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Port sails into boating season with capital priorities

The Port of Poulsbo is ready for a busy boating season. - Brad Camp/Staff Photo
The Port of Poulsbo is ready for a busy boating season.
— image credit: Brad Camp/Staff Photo

POULSBO — The Port of Poulsbo opened with a mild start to the boating season this weekend.

But with major capital projects in the works, the year isn’t likely to stay that way. Port Commissioner Arne Bockus said the port is putting an emphasis on increasing funding for some much-needed improvements, including a new breakwater.

But while commissioners crunch the numbers to make the breakwater replacement possible, Port Manager Kirk Stickels said the marina is ready and awaiting visitors.

“This time of year it often follows the weather pattern,” he said. Though the so-so weather at last week’s end led to a mediocre start at the port, “by mid-day Saturday we started to fill up real good.”

A handful of boaters stayed through to Monday, he said.

Local events, such as Viking Fest and Third of July, also affect the number of visitors the port sees, he said. But this year, both Stickels and Bockus said gasoline prices should have a say as well.

With the widespread gas crunch, Bockus said he’s expecting Poulsbo to be a bigger destination point than usual. Most likely, it will be a less expensive option than other typical hot spots.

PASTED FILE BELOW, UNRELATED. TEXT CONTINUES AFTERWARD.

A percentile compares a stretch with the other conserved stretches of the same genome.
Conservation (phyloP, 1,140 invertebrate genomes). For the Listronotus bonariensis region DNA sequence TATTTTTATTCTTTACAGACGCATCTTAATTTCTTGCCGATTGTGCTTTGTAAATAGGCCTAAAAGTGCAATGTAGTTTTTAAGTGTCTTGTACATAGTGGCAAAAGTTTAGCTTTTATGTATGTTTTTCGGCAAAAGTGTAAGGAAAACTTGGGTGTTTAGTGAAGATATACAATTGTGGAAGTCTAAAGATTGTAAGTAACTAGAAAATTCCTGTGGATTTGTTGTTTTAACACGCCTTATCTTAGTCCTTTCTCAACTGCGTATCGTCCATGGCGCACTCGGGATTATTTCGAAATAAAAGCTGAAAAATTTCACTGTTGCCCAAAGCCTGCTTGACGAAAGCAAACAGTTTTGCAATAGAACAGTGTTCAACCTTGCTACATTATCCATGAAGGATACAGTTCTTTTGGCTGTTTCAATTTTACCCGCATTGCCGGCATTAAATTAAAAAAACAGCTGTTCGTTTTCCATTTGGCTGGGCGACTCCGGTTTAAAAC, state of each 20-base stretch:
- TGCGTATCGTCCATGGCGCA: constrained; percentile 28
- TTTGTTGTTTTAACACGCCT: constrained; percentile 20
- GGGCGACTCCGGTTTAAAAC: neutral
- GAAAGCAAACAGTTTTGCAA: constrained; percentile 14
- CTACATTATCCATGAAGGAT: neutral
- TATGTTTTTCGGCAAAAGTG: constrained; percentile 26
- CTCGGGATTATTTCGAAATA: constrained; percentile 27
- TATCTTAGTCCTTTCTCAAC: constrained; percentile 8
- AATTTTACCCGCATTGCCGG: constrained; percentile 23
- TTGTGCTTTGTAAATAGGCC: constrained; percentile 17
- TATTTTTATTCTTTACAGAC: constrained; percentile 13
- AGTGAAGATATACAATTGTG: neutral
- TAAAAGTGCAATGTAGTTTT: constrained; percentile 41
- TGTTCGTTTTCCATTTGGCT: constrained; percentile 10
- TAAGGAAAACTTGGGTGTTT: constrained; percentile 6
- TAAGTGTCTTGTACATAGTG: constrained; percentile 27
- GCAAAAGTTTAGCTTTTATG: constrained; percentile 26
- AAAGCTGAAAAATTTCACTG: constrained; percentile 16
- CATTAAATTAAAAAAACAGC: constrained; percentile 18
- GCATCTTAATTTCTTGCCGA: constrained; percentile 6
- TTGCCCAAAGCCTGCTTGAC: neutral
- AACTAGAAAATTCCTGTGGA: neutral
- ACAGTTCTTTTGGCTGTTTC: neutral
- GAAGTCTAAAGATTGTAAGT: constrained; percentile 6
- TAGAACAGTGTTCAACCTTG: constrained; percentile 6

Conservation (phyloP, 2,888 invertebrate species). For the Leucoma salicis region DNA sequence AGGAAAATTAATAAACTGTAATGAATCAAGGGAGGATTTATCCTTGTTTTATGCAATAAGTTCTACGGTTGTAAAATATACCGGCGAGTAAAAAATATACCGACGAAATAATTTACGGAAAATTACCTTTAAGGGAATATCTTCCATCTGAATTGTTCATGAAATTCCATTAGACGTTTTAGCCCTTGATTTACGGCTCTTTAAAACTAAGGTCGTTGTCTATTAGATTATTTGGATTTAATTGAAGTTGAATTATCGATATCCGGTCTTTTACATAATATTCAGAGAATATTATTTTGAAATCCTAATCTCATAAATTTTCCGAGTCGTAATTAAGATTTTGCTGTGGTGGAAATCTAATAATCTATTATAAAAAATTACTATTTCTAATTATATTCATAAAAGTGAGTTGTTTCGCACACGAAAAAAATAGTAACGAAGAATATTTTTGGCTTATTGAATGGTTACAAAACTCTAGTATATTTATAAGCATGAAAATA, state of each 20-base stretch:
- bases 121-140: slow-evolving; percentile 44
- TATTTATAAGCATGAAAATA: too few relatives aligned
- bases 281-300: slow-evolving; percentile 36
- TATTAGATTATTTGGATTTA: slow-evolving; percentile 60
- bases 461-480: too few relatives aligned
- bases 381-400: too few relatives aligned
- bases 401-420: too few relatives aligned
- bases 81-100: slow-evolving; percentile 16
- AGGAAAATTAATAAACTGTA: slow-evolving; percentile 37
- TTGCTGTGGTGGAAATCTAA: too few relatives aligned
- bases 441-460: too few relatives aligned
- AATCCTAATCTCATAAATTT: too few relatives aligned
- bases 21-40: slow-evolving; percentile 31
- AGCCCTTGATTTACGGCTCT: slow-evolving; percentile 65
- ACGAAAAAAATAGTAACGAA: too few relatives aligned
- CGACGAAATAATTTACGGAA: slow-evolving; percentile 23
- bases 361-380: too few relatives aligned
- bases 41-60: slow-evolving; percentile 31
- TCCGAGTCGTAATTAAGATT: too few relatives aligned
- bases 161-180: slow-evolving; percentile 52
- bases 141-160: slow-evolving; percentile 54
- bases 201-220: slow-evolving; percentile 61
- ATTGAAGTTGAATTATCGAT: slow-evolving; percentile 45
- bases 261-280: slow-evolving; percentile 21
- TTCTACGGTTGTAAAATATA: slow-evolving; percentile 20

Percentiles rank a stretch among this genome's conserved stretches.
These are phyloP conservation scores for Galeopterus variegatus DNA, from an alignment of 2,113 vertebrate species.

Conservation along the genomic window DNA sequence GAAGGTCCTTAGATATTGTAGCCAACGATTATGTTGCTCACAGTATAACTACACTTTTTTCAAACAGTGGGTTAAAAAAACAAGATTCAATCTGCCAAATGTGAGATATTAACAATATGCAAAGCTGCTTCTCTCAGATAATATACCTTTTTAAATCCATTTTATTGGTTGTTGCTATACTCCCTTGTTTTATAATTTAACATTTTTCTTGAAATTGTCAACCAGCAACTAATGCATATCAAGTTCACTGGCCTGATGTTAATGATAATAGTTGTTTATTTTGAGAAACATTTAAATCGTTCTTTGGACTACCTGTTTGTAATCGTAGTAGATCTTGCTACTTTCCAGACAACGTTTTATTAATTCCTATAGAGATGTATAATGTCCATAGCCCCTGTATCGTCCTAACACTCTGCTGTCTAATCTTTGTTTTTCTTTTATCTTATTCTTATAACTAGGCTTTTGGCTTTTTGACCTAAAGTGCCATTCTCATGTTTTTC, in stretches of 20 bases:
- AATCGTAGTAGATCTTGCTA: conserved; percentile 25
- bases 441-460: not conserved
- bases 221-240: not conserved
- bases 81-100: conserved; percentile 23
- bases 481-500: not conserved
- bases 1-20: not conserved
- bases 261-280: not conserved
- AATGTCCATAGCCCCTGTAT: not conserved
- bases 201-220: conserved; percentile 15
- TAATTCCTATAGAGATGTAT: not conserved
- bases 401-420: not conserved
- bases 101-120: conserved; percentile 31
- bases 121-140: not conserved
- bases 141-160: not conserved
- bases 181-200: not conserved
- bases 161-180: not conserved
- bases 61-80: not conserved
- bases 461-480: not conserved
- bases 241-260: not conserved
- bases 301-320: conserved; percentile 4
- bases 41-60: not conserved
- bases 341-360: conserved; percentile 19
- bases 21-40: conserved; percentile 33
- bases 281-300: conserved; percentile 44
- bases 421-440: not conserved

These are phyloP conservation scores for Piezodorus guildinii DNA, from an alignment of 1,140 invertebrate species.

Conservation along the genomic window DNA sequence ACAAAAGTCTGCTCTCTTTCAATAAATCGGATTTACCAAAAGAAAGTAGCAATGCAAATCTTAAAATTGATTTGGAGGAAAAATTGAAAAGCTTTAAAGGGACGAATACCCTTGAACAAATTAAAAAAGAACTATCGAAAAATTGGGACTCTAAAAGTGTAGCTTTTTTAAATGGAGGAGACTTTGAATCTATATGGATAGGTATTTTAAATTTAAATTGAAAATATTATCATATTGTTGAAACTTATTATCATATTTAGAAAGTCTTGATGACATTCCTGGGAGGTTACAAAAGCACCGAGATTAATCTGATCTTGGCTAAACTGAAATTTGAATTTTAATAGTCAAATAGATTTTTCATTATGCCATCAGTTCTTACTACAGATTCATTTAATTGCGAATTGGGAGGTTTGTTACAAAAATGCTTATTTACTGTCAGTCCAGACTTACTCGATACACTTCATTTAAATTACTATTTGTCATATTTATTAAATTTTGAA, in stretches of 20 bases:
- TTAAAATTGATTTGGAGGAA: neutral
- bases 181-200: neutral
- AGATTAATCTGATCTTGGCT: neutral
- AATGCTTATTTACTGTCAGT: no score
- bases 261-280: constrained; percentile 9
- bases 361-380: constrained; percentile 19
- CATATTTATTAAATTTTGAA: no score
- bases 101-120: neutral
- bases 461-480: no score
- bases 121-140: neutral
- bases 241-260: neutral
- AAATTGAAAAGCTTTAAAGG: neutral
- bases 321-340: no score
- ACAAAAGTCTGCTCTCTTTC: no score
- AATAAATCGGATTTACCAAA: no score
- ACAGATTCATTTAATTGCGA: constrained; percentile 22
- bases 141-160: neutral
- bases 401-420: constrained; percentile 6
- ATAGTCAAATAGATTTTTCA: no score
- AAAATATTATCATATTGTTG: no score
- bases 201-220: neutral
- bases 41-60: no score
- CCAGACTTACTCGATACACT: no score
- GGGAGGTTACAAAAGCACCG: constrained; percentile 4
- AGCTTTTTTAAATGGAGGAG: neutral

Gas at the port right now is running $4 per gallon, $4.20 for a gallon of diesel. Stickels said compared to prices in Canada and in other areas around Puget Sound, Poulsbo and other nearby ports are less expensive. While he thinks the number of overnight boat stays — “boat nights” — will probably remain the same, the difference could be seen, he said, in the size of vessels staying over.

Last year, the port had 7,578 boat nights.

Still, port commissioners are working toward replacing the current breakwater with a floating one.

“If we were to have a major storm,” Bockus said, “it would take that breakwater right out.”

The breakwater protects the boats, shoreline and prevents flooding. The port is now in the process of applying for grants and talking with organizations that may be able to help fund the project.

Along with a replacement of the breakwater, which will decrease buildup in the bay, Bockus said the port is also looking to replace its creosote pilings with a fewer amount of steel ones to cut down bay contamination. The port is also hoping to be granted control over Net Shed Park, a decision Bockus said is still in the hands of the city. If the port takes over that land, its annual payments to the Department of Natural Resources will be greatly decreased. Commissioners have released plans for a shoreline connection from the park — a project many citizens have stood against. Despite arguments on either side, Bockus said due to funding, that project isn’t currently a priority.

But what is at the helm for the start of the boating season is the weather. It’s a final key to the tourist industry that Stickels said is a great partnership between the port and downtown business owners.

“We’re all set,” he said. “We’re just waitin’ on the weather now.”

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